Palmeiras and WTorre seem to be on speaking terms again, probably in a mutual understanding that the various pending issues regarding the contract – most importantly the right to commercialise seats – mustn’t hinder South America’s most modern multipurpose arena being put to good use as soon as possible. Last Monday, vice-president of the CBF, Mr Marco Polo del Nero, visited the Arena, for three hours, in the company of Walter Torre and Paulo Nobre. I can’t remember the last time I saw these two gentlemen together. A good sign.

Friendly games in all honour: when will Allianz Parque experience live ammo for the first time? Everything points toward 9 November, the date Palmeiras receive Atlético Mineiro for the 33th round of the Brasileirão. If – and that’s a big if – a third test event can be arranged before the 9 November, the Allianz Parque will be allowed to operate at full capacity when Palmeiras play Atlético: some 43.000 supporters. It’s speculated a training session – with 30.000 supporters on the stands – could be that third event. If no such event is carried out, only 30.000 supporters could be allowed in for the opener against Atlético. Not ideal, of course. Not bad either, but not ideal. Fingers crossed.

In any case, the stadium is 97% concluded and will be 100% ready when SIR PAUL McCARTNEY steps into the spotlights on 25 November, as now officially confirmed.
Of course Sir Paul has chosen the Allianz Parque as his venue. The permanent technologic installations alone are worth some US$ 20 million. That includes 500 wi-fi antennas providing free internet access to spectators and the two jumbotrons, where interaction with the audience will take place much like in the NFL. In addition, expect regular TV screens in every corridor and corner – some 700 in total – allowing fans to watch the game when standing in line or executing some other fundamentally important biological function.

ArenaOctNightAllianz Parque is not only modern, but stunningly beautiful. Aerial shots at night, like the one to your right (by Dan Albuquerque), gives you an idea. Recently, the stadium won two categories in the prestigious “Corporate Architecture Awards”, one of the most important of its kind in Latin America. No wonder WTorre has already closed deals on 75 out of the 80 available VIP cabins, their annual renting fee coming at US$80K-210K a piece.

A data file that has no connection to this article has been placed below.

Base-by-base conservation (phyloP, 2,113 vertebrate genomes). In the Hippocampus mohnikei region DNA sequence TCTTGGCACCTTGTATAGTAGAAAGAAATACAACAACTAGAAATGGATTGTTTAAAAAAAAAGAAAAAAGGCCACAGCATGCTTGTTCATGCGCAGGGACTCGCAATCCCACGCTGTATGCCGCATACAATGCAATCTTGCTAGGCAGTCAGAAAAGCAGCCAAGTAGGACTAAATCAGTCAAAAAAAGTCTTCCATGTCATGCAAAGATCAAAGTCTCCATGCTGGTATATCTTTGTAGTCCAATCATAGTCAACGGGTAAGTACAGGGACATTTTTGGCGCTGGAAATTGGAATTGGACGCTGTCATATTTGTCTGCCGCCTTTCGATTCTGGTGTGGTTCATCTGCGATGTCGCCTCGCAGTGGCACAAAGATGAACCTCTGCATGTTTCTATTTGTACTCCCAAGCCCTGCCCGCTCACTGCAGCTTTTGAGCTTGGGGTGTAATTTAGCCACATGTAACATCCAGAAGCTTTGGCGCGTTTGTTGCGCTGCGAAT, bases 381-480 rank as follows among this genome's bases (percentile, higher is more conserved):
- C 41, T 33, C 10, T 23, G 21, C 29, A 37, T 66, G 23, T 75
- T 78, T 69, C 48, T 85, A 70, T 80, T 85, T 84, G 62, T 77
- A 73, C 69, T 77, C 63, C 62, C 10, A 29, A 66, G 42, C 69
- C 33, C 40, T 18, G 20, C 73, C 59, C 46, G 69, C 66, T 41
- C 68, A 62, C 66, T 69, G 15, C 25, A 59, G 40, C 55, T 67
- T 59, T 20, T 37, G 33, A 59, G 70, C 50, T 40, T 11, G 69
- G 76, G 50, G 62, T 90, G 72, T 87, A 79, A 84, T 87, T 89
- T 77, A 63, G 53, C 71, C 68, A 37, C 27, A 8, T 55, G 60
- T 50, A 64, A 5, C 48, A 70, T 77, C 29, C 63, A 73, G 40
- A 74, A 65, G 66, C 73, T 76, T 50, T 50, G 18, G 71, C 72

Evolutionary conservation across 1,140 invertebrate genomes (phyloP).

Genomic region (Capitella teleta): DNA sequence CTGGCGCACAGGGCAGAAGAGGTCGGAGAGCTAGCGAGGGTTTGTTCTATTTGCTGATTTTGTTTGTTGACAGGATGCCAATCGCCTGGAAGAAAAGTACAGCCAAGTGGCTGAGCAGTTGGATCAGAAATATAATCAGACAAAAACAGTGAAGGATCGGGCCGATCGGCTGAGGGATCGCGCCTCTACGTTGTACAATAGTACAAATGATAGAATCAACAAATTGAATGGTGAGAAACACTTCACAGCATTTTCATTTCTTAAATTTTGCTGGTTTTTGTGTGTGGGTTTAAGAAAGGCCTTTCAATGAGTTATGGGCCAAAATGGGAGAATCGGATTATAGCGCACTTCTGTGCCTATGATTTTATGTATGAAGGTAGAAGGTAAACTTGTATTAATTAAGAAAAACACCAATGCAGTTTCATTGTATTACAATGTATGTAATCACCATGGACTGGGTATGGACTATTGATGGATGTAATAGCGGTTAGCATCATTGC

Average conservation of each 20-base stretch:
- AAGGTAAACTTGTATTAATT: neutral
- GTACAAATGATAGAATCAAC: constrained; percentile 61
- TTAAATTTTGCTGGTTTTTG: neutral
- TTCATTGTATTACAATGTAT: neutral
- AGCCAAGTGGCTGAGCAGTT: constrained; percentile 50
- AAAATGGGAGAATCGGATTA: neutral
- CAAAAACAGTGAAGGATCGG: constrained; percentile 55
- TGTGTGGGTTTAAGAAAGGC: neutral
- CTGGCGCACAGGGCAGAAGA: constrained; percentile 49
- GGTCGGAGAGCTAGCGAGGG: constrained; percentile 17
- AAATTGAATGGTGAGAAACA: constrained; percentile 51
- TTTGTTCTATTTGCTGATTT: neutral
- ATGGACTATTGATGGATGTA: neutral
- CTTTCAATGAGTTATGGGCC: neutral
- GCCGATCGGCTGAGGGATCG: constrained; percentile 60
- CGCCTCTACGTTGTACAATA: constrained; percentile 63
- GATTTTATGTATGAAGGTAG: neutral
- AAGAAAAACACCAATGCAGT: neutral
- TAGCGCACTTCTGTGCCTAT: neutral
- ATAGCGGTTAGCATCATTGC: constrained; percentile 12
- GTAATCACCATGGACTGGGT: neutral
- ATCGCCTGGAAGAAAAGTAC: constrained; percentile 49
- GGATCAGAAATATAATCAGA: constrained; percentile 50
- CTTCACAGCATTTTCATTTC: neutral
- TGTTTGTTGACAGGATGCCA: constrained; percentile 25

Did we mention the acoustic experience, expected to turn the Allianz Parque into a cauldron of Bombonera magnitude?

You might be asking yourself, who will run this flagship? None other than Susan Darrington, former vice-president of the CenturyLink Field, the largest stadium in Seattle, USA.

susan_darringtonCenturyLink Field is the home of current NFL champions Seattle Seahawks. It’s also where the Sounders receive an average 44.000 spectators a game in the Major League Soccer. The arena hosts a whopping 300 events per year – large and small – and 1.5 million visitors. For ten years, Canadian-born Mrs Darrington was one of the responsible for managing the CenturyLink Field. And it’s this experience she is now deploying as General Manager at the Allianz Parque. Yes, deploying, as in present time: Mrs Darrington is working for AEG – the company contracted by WTorre to run the Arena for the coming ten years – and has been in São Paulo since the beginning of 2014. Together with Director of Operations Raj Saha (with the Madison Square Garden on his CV) and the two Brazilian executives Felipe Soalheiro and Pedro Machado, she has the mission to transform the Allianz Parque into the main multipurpose arena in the country. The aim: attract same number of events as the CenturyLink Field.

Palmeirenses should keep in mind that the club is entitled to 20% of net revenues from “non-football” events during the first five years of the contract with WTorre (all revenues from games are Palmeiras’). The club’s share of these external revenues increases by 5% every five years, meaning Palmeiras will be entitled to 50% of net revenues during the last five years of the contract. When the contract expires, in 30 years’ time, all revenues will go to Palmeiras.

Just like a good wine, for Palmeiras, the Allianz Parque will get better and better year by year. Talk about a bright future!

Home form has always been spoken of as a crucial element in the fight against relegation. It appears the rule applies even for giants like Palmeiras, threatened with the prospect of relegation for the last couple of months. The uneasy dip into the relegation zone a few weeks ago brought back ghosts from the past, but a run of four wins in the last five matches has propelled the Verdão closer to mid-table places. True, Brazilian betting odds from Betfair still places Palmeiras as one of the relegation candidates, but nevertheless, palmeirenses as of late sleep better at night.

Where does the transformation come from? We’ve earlier touched upon the importance of two key players performing: Fernando Prass and Valdivia. With these two in the starting eleven, Palmeiras as a whole change, the team clicks.

That being said, keeper Prass himself has laid a finger on the support from home fans as the reason for the recent turnaround: out of the four victories that the club has achieved in the last five matches, three have come at home. Indeed, anyone who saw 30.000 palmeirenses carrying Palmeiras toward victory against Grêmio last Saturday knows what Prass is talking about.